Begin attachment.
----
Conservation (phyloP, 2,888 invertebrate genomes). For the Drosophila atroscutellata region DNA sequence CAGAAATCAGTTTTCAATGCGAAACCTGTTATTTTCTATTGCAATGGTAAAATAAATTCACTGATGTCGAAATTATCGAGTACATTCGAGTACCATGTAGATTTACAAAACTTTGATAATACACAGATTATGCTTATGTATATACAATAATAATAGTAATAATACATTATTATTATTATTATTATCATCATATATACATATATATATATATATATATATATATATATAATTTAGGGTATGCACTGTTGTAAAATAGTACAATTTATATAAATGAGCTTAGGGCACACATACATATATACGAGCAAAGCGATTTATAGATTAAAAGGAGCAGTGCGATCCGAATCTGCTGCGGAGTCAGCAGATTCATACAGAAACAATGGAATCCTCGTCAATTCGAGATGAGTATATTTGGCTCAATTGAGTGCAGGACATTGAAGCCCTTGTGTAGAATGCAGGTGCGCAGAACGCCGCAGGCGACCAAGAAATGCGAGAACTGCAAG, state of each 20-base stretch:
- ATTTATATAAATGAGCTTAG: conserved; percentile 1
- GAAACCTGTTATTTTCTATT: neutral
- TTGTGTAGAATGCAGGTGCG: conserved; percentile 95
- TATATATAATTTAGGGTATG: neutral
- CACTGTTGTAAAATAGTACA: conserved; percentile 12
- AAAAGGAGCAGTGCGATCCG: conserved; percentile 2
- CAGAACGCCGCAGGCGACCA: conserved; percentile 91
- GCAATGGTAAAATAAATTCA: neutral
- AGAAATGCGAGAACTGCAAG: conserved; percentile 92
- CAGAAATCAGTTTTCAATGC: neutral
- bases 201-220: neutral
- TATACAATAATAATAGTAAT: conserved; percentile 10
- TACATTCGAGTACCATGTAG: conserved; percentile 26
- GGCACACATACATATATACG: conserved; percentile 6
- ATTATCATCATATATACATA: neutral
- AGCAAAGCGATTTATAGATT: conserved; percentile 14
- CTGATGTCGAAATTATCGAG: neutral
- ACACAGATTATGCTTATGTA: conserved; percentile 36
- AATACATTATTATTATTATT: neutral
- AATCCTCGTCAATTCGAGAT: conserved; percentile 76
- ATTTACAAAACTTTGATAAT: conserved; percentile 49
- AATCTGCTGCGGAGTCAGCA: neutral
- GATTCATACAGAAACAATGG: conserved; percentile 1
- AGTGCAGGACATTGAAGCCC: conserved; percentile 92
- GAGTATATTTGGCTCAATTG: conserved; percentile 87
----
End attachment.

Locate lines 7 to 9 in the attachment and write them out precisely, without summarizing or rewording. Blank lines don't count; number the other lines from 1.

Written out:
- AAAAGGAGCAGTGCGATCCG: conserved; percentile 2
- CAGAACGCCGCAGGCGACCA: conserved; percentile 91
- GCAATGGTAAAATAAATTCA: neutral